It appears that life companies have rather let their position in the pensions asset management market slip away from them. There have been few shining stars performance-wise, and their competitors have capitalised on changing market conditions. Criticisms of being laggards in a rapidly developing market, inflexibility and poor customer orientation could, in the main, be justly applied to all of their activities, at least until recently. Changing investment conditions, the cost of regulatory compliance and the need to invest in their businesses sapped their financial strength and prompted the run of M&A activity in recent years. Their retail businesses have had to be overhauled and the pace of change in retail markets – new products, new distribution channels and new competitors – shows no sign of letting up.
But the life company survivors are a leaner, fitter bunch better equipped to tackle the future. It would not be an exaggeration to say that some have reinvented themselves. The corporate culture within the sector has changed for the better. But, despite the new corporate vision and commitment, can life companies build the teams that can hack it with the big boys? “I don’t think they’re able to attract the best people,” comments a consultant. “That’s partly down to salaries but mainly to image. If you are good you want to be working for a specialist or a bank.” Maybe that will change if the life companies can improve their fortunes.

And their fortunes could be on the way up with the trend towards DC schemes. Life companies are acknowledged to be efficient vehicles for pension schemes, which is why some of the investment houses have been setting up their own life operations. DC schemes also point towards bundled pensions products, in which life companies have traditionally been competitive. Then there are the new stakeholder pensions, now just round the corner. “It will be interesting to see the impact of stakeholder pensions,” says Watson Wyatt’s Wadsworth. “Since these effectively straddle the border between retail and corporate products they might be an opportunity for life companies to make a mark.”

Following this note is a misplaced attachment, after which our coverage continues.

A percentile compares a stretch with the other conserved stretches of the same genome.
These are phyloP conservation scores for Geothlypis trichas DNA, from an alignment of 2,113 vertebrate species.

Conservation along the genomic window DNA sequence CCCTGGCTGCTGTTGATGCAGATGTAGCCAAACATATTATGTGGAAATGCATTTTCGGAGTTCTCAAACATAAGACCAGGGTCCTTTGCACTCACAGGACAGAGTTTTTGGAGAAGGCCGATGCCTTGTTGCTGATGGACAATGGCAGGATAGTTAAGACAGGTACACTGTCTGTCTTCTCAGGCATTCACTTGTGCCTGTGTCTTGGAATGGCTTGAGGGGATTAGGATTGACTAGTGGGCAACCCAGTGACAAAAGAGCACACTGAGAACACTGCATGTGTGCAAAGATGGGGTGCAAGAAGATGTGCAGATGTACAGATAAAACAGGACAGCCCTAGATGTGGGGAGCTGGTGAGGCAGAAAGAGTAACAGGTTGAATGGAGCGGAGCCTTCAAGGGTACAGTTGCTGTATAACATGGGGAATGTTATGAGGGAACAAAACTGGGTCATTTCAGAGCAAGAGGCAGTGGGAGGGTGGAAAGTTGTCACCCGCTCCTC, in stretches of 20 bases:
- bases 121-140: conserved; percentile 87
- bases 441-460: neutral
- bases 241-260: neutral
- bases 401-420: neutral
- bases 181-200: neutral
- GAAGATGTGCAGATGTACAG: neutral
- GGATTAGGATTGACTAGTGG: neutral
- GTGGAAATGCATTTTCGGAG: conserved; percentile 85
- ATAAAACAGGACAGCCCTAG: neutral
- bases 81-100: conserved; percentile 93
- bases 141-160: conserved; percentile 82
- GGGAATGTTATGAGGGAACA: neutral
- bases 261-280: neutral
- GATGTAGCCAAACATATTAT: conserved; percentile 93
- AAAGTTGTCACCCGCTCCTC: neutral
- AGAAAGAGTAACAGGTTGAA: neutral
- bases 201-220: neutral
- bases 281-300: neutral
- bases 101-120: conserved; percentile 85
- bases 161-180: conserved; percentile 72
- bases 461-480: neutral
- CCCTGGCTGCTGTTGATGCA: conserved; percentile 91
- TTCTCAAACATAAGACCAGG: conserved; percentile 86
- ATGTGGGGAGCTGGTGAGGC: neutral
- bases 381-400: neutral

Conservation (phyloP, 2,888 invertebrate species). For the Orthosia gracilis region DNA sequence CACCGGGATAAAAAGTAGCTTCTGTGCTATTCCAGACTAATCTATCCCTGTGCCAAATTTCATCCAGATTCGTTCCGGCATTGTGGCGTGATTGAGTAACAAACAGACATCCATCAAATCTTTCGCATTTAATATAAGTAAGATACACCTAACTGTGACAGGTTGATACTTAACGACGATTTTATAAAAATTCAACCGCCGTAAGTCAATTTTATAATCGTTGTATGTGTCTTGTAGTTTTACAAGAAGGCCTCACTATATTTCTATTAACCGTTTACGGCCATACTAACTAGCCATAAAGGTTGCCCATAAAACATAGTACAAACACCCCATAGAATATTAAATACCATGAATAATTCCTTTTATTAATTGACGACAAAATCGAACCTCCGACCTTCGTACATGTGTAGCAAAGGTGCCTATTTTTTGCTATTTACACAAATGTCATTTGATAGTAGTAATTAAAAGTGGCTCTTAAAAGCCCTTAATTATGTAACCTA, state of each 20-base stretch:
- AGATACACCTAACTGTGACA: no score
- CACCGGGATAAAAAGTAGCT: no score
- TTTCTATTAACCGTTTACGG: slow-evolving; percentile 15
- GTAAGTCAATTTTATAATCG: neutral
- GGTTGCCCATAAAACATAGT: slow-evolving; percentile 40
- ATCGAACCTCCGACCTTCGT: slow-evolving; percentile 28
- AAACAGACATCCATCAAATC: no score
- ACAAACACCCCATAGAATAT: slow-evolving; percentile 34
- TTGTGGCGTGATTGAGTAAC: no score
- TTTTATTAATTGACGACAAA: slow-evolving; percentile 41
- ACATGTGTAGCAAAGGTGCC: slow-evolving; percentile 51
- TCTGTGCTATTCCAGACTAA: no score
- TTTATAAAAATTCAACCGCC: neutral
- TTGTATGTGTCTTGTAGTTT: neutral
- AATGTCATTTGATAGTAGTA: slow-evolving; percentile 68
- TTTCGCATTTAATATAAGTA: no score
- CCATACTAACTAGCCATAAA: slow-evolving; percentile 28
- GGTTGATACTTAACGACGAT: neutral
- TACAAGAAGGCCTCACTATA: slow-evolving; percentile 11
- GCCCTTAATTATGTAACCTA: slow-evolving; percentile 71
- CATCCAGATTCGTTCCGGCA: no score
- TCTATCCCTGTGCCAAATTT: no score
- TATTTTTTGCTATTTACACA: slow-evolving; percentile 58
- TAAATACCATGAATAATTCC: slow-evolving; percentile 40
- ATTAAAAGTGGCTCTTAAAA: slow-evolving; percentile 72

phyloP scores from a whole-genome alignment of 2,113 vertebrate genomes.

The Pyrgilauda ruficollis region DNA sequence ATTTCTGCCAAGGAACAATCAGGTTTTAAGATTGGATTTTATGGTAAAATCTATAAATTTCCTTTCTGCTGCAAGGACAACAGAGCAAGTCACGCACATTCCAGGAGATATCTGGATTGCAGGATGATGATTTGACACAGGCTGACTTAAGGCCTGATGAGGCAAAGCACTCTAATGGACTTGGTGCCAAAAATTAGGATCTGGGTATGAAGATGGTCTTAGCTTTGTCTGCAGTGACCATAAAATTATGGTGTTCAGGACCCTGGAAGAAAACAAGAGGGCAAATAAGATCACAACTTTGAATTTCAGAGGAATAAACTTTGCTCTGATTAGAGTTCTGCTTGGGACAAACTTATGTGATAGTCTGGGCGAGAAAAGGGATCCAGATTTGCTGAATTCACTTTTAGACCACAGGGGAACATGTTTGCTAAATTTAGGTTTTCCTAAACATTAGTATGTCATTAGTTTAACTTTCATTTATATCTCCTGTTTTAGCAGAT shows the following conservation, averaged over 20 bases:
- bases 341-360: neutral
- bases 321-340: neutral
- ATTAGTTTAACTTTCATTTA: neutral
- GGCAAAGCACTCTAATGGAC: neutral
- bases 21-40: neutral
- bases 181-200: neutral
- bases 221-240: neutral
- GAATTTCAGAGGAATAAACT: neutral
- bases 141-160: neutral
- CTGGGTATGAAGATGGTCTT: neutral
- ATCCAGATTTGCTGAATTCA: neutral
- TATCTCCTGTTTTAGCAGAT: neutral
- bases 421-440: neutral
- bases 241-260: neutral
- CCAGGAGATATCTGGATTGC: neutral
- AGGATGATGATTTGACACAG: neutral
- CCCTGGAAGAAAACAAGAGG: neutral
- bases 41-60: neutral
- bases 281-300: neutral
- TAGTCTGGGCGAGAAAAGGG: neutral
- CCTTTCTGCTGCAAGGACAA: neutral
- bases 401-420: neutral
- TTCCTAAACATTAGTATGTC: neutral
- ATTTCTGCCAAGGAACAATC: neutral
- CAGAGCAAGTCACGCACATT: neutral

It is the life companies and banks that appear to be preparing for stakeholder with the most vigour, though maybe for the banks it is partly a defensive move to protect existing business switching to the new product. About 25 life companies have thrown their hats into the stakeholder ring. The big question is how many will be left in five or so years’ time?
The new market is very much an unknown quantity, from both a retail and corporate perspective. One commentator says that established DC appointments are unlikely to move to a stakeholder arrangement, but that for schemes making the transition from DB to DC it is an option. Legal & General’s Robinson also has some doubts. “It’s an option for DC schemes but given that it means a change to a new trust structure, will trustees be willing to make the move? But then stakeholder could change the nature of the market and create a demand for bundled products.”
There is a big question mark, then, over the market’s size. So is there over its profitability. The cap on charges and the possibility of handling many small – even tiny – schemes mean that margins are wafer thin. Profitability will emerge a long way down the track – some say it will take as long as ten years. Companies will need to write large volumes for the scale economies that will make stakeholder viable. How many players can this market sustain? Caulfield of Clerical Medical acknowledges the difficulties but says “We have invested a lot in stakeholder and are determined to make it work. We’re ready and we’re definitely in for the long haul.”
The generic nature of stakeholder products will focus more attention on investment gains. There is a view that the default investment option will become the benchmark against which stakeholder players are measured, putting pressure on companies to perform. This could force a trend to using external fund managers, the introduction of ‘guest’ funds or even allowing clients to choose their own fund manager.
Stakeholder pensions, then, are very much a two-edged sword. Failing to make a good score in the new arena is potentially as damaging as declining to pick up the gauntlet in the first place. But stakeholder could just be one of the roads to salvation for life companies in the tough pensions asset management market place, at least as far as UK operations are concerned. It may be that they will never achieve the scale of the market heavyweights, but as a group they could become a more significant force.